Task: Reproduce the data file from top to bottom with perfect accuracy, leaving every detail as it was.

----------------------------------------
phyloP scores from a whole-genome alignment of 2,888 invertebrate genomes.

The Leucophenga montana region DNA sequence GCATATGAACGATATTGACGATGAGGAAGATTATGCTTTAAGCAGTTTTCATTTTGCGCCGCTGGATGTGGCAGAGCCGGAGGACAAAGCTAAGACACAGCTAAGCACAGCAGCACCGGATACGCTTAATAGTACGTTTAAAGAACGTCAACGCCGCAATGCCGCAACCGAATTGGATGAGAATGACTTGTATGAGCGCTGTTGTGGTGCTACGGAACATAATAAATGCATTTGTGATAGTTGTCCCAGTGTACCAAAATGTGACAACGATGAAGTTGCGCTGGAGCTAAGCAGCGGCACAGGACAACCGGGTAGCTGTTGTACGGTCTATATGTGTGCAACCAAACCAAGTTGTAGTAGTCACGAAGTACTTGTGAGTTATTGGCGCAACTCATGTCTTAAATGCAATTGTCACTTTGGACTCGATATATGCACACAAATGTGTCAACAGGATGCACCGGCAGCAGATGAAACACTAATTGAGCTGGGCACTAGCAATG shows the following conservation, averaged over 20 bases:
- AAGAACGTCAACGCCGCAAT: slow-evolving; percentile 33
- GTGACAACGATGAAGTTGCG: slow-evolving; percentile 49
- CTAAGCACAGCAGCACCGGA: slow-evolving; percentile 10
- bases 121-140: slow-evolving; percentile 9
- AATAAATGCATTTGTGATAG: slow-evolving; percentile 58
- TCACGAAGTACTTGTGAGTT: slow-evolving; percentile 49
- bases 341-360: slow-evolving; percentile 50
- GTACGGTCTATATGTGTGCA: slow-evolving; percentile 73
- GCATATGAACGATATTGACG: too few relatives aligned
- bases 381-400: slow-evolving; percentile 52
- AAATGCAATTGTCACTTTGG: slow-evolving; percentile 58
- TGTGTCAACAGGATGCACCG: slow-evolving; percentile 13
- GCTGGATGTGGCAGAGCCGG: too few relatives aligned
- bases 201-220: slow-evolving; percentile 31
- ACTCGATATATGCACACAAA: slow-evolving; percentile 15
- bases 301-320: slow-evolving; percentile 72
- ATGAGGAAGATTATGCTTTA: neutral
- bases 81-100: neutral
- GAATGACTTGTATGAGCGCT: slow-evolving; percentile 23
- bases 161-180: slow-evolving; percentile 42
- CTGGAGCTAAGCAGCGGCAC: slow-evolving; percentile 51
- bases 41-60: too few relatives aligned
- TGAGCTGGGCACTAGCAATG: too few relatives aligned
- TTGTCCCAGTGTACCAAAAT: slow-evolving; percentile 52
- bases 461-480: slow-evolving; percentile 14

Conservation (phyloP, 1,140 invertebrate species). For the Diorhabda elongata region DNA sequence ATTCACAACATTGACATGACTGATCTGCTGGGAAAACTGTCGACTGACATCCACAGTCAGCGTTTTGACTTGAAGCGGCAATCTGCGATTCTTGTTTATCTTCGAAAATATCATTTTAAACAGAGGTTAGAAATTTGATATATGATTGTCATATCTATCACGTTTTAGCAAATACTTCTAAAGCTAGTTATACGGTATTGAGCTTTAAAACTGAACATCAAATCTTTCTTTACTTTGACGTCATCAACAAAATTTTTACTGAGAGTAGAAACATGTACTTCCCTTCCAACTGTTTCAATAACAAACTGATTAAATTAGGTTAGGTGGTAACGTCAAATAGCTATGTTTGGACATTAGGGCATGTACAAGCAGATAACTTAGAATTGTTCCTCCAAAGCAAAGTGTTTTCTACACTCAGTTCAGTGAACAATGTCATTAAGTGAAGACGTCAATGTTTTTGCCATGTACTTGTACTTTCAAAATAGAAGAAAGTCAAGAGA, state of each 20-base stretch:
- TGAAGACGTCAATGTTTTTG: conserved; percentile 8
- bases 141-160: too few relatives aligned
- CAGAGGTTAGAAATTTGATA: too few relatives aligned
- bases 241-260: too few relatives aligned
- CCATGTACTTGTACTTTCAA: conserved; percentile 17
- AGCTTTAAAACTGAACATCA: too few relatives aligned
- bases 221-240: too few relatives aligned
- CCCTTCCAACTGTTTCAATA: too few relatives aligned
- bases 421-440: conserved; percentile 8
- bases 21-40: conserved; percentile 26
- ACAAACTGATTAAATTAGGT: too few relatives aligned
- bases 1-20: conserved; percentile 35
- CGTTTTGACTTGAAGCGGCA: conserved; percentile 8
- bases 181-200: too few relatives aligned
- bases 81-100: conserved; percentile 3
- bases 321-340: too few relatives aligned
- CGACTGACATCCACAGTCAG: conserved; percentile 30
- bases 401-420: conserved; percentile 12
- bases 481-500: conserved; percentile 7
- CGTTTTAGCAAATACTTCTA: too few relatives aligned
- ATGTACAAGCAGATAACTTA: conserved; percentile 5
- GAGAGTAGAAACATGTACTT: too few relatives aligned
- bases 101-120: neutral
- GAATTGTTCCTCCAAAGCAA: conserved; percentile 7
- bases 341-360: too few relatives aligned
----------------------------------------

phyloP scores from a whole-genome alignment of 2,888 invertebrate genomes.

The Leucophenga montana region DNA sequence GCATATGAACGATATTGACGATGAGGAAGATTATGCTTTAAGCAGTTTTCATTTTGCGCCGCTGGATGTGGCAGAGCCGGAGGACAAAGCTAAGACACAGCTAAGCACAGCAGCACCGGATACGCTTAATAGTACGTTTAAAGAACGTCAACGCCGCAATGCCGCAACCGAATTGGATGAGAATGACTTGTATGAGCGCTGTTGTGGTGCTACGGAACATAATAAATGCATTTGTGATAGTTGTCCCAGTGTACCAAAATGTGACAACGATGAAGTTGCGCTGGAGCTAAGCAGCGGCACAGGACAACCGGGTAGCTGTTGTACGGTCTATATGTGTGCAACCAAACCAAGTTGTAGTAGTCACGAAGTACTTGTGAGTTATTGGCGCAACTCATGTCTTAAATGCAATTGTCACTTTGGACTCGATATATGCACACAAATGTGTCAACAGGATGCACCGGCAGCAGATGAAACACTAATTGAGCTGGGCACTAGCAATG shows the following conservation, averaged over 20 bases:
- AAGAACGTCAACGCCGCAAT: slow-evolving; percentile 33
- GTGACAACGATGAAGTTGCG: slow-evolving; percentile 49
- CTAAGCACAGCAGCACCGGA: slow-evolving; percentile 10
- bases 121-140: slow-evolving; percentile 9
- AATAAATGCATTTGTGATAG: slow-evolving; percentile 58
- TCACGAAGTACTTGTGAGTT: slow-evolving; percentile 49
- bases 341-360: slow-evolving; percentile 50
- GTACGGTCTATATGTGTGCA: slow-evolving; percentile 73
- GCATATGAACGATATTGACG: too few relatives aligned
- bases 381-400: slow-evolving; percentile 52
- AAATGCAATTGTCACTTTGG: slow-evolving; percentile 58
- TGTGTCAACAGGATGCACCG: slow-evolving; percentile 13
- GCTGGATGTGGCAGAGCCGG: too few relatives aligned
- bases 201-220: slow-evolving; percentile 31
- ACTCGATATATGCACACAAA: slow-evolving; percentile 15
- bases 301-320: slow-evolving; percentile 72
- ATGAGGAAGATTATGCTTTA: neutral
- bases 81-100: neutral
- GAATGACTTGTATGAGCGCT: slow-evolving; percentile 23
- bases 161-180: slow-evolving; percentile 42
- CTGGAGCTAAGCAGCGGCAC: slow-evolving; percentile 51
- bases 41-60: too few relatives aligned
- TGAGCTGGGCACTAGCAATG: too few relatives aligned
- TTGTCCCAGTGTACCAAAAT: slow-evolving; percentile 52
- bases 461-480: slow-evolving; percentile 14

Conservation (phyloP, 1,140 invertebrate species). For the Diorhabda elongata region DNA sequence ATTCACAACATTGACATGACTGATCTGCTGGGAAAACTGTCGACTGACATCCACAGTCAGCGTTTTGACTTGAAGCGGCAATCTGCGATTCTTGTTTATCTTCGAAAATATCATTTTAAACAGAGGTTAGAAATTTGATATATGATTGTCATATCTATCACGTTTTAGCAAATACTTCTAAAGCTAGTTATACGGTATTGAGCTTTAAAACTGAACATCAAATCTTTCTTTACTTTGACGTCATCAACAAAATTTTTACTGAGAGTAGAAACATGTACTTCCCTTCCAACTGTTTCAATAACAAACTGATTAAATTAGGTTAGGTGGTAACGTCAAATAGCTATGTTTGGACATTAGGGCATGTACAAGCAGATAACTTAGAATTGTTCCTCCAAAGCAAAGTGTTTTCTACACTCAGTTCAGTGAACAATGTCATTAAGTGAAGACGTCAATGTTTTTGCCATGTACTTGTACTTTCAAAATAGAAGAAAGTCAAGAGA, state of each 20-base stretch:
- TGAAGACGTCAATGTTTTTG: conserved; percentile 8
- bases 141-160: too few relatives aligned
- CAGAGGTTAGAAATTTGATA: too few relatives aligned
- bases 241-260: too few relatives aligned
- CCATGTACTTGTACTTTCAA: conserved; percentile 17
- AGCTTTAAAACTGAACATCA: too few relatives aligned
- bases 221-240: too few relatives aligned
- CCCTTCCAACTGTTTCAATA: too few relatives aligned
- bases 421-440: conserved; percentile 8
- bases 21-40: conserved; percentile 26
- ACAAACTGATTAAATTAGGT: too few relatives aligned
- bases 1-20: conserved; percentile 35
- CGTTTTGACTTGAAGCGGCA: conserved; percentile 8
- bases 181-200: too few relatives aligned
- bases 81-100: conserved; percentile 3
- bases 321-340: too few relatives aligned
- CGACTGACATCCACAGTCAG: conserved; percentile 30
- bases 401-420: conserved; percentile 12
- bases 481-500: conserved; percentile 7
- CGTTTTAGCAAATACTTCTA: too few relatives aligned
- ATGTACAAGCAGATAACTTA: conserved; percentile 5
- GAGAGTAGAAACATGTACTT: too few relatives aligned
- bases 101-120: neutral
- GAATTGTTCCTCCAAAGCAA: conserved; percentile 7
- bases 341-360: too few relatives aligned